Ancient, gentle and soft-spoken Oom Jan Lemmer, who could so easily have crept from between the pages of a Bosman book, led us through the open air museum. That's where the farm-school where Bosman taught has been faithfully recreated brick-by-original-brick by the Herman Charles Bosman Literary Society after it fell into ruin at Heimweeberg. I'm experiencing experiencing incredible pangs of 'heimwee' right now...and on a number of levels.

Marico Memoirs

On the main street of Groot Marico having breakfast at the wonderful, atmospheric Marico Memoir's Bistro where Louise (from Gabarone), Jen (from Sandton) and Pauline (from Durban) have created an amazing restaurant oozing originality, ambience and I'm back here for the third time in one weekend to experience the authenticity of another of this country's hidden treasures.

Jen (see pic) tells us that she left Johannesburg about nine years ago where she was running three security companies! "The rats won," she says, before deciding this far and no further before heading out here with her young son, whom she has - wow - home schooled.

Breafast 'Benedict', which included plunger coffee, was two poached eggs and bacon on scones drowning in sumptious Hollandaise sauce (R45).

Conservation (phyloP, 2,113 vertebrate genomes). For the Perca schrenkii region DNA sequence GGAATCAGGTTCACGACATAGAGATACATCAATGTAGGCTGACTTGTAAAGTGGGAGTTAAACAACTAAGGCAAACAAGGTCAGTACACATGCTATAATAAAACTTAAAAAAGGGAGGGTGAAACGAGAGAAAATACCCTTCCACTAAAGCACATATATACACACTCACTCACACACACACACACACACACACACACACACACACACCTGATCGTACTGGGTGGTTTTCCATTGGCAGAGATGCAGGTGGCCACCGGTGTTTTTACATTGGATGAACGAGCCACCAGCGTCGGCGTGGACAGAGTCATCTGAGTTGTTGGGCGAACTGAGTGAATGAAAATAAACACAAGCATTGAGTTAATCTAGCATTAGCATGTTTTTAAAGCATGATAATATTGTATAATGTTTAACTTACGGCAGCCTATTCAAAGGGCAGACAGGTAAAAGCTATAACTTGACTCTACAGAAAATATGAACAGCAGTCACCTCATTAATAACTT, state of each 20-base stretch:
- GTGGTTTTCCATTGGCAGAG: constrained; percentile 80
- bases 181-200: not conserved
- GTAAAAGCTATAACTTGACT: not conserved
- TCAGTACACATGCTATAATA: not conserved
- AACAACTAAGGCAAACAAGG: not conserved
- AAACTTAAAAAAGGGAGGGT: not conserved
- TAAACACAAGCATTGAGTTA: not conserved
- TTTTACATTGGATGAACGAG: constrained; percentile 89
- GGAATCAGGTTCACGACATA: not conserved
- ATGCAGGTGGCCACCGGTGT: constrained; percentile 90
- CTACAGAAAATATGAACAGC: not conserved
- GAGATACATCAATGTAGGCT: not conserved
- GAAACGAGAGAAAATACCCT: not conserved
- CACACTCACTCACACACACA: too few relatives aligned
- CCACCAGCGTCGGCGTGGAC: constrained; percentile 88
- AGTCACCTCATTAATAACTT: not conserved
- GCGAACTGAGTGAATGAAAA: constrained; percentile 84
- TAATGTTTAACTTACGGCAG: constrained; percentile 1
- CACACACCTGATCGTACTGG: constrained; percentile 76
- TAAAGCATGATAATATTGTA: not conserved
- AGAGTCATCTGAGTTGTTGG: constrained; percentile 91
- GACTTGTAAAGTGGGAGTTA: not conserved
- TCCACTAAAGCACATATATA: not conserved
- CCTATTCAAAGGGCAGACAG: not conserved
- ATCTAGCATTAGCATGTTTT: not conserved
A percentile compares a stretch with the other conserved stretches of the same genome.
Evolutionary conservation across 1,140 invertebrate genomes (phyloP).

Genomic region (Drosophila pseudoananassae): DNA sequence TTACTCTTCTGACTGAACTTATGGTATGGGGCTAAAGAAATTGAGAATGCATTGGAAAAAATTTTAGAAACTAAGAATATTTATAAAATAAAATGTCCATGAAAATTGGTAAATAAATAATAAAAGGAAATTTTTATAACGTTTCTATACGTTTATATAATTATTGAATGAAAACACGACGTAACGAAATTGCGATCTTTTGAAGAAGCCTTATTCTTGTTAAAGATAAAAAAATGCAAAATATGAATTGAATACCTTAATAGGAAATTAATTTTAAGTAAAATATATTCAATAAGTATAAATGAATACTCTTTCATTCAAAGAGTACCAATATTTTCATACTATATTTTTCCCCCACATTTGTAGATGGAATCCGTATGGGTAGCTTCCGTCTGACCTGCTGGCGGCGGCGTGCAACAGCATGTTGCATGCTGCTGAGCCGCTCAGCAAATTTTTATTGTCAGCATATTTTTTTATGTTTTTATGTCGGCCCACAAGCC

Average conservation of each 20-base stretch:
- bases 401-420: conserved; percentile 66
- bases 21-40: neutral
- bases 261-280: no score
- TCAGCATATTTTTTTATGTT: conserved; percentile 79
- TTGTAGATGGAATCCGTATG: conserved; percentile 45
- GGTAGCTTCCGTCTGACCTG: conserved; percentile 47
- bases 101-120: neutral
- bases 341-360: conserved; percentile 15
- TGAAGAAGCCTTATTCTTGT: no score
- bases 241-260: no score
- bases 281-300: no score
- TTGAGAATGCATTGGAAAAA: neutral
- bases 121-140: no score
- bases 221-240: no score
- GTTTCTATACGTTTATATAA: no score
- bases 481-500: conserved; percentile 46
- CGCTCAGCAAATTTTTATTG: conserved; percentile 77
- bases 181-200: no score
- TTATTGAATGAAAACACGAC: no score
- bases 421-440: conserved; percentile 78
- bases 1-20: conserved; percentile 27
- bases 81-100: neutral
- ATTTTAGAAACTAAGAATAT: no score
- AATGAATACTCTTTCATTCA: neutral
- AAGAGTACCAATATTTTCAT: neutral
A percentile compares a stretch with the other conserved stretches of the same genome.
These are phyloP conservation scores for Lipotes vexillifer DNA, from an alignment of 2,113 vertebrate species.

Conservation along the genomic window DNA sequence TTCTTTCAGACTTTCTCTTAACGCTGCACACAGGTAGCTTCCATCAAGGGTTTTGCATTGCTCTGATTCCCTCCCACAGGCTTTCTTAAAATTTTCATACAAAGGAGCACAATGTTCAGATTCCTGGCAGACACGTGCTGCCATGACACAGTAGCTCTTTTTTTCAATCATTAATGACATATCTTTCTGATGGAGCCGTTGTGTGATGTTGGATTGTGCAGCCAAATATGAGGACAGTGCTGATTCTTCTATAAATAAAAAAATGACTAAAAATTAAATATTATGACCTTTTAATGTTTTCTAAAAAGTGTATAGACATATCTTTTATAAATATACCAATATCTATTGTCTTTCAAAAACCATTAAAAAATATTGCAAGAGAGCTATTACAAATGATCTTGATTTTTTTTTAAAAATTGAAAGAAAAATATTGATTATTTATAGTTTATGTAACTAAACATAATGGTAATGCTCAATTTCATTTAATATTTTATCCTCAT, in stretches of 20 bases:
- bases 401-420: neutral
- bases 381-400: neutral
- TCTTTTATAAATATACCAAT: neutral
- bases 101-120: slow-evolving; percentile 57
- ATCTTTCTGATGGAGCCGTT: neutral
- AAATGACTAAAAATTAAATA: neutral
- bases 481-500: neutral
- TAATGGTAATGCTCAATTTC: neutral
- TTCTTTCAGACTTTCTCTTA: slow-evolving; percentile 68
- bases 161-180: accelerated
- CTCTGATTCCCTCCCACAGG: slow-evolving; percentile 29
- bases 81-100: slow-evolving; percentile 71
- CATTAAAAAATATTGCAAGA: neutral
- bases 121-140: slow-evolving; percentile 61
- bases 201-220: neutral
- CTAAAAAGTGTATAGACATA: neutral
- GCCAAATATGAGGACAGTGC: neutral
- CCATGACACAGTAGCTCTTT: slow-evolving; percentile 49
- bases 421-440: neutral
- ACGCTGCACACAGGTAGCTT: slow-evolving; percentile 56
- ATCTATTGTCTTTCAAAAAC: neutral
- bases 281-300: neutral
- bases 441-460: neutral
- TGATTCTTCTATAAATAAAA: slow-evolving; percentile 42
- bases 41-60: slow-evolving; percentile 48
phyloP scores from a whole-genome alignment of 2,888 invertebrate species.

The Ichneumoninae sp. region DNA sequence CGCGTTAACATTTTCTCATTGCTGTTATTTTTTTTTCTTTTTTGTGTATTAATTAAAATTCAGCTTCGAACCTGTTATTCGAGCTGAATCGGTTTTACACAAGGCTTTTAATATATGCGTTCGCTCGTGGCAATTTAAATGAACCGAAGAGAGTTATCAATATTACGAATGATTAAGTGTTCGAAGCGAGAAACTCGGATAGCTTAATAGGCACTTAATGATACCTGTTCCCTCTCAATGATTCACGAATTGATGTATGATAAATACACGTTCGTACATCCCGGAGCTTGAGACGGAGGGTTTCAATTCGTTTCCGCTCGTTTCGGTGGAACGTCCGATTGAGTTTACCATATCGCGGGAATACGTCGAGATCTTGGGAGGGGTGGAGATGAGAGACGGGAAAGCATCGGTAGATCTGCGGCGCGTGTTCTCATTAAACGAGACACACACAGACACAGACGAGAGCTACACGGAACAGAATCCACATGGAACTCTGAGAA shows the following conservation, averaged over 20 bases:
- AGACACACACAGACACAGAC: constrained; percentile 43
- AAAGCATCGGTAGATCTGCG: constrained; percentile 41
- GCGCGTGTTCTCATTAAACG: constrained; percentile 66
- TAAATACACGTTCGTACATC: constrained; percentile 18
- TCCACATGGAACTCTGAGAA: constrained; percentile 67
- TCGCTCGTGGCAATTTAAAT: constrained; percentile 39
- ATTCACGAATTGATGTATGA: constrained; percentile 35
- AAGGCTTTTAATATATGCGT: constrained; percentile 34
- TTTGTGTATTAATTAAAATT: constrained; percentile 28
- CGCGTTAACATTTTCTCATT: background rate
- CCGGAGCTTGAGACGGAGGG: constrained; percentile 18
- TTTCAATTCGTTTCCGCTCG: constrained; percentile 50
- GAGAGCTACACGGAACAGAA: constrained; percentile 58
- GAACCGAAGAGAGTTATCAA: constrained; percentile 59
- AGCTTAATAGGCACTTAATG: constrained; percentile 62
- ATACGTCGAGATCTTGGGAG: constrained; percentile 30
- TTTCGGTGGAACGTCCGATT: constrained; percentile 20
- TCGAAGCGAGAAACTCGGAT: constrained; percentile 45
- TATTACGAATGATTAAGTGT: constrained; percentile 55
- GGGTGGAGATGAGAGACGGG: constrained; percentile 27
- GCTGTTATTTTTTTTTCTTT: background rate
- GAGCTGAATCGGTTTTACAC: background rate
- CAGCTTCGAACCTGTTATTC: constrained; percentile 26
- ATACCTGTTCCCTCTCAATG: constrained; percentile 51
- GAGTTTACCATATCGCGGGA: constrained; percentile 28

Sigh. It's almost time to begin the five hour journey back home, all along the N4. I will be back...the Groot Marico district has messed with my emotions and tugged on my sentimentality.

Marico Memoir's Bistro, Groot Marico: 014 503 0926 or

Friday, May 01, 2009

Groot Marico

Groot Marico, resting contentedlyon the banks of the Marico River, just south of the N4 and 90km west of Rustenberg, gained fame through Herman Charles Bosman's short stories based on his time as a teacher here. The town's handful of attractions include the Art Factory on the main street, where you can pick up local Tswana artefacts, along with any local news worth knowing about what;s going on. Also worth a visit are the remains of Tshwenyane and Karechuenya, two Tswana towns built in the sixteenth and seventeenth centuries. - The Rough Guide South Africa, Lesotho & Swaziland

Also well worth a visit is the Marico Bosveld Dam and Bird Reserve, where Louis and I toasted the setting sun and loved a handsome ridgeback and a cutesy jack russel.

Now, as I sink into a bath I can hear rain slapping the thatch, quite unusual for this time of the year. We're staying in a guest house on the farm Kleinplasie, which can accommodate 10. We're here all alone, absolutely and pleasantly amazed that it's only costing us R130 each per night. What extraordinarily good value for an exceptional venue. I smell of fire smoke and 'braaied' meat.

Heavy with atmosphere

There is no other place I know
that is so heavy with atmosphere,
so strangely and darkly impregnated with
that stuff of life
that bears the authentic stamp of South Africa.

- Herman Charles Bosman 'Marico Revisited', one of South Africa's best known shortstory writers, who wrote many wonderful stories about the Marico and its people.

Groot Marico is past Rustenberg, the other side of Swartruggens and on the N4 to Zeerust, then Botswana and Namibia.

Road trip to Groot Marico (North West Province)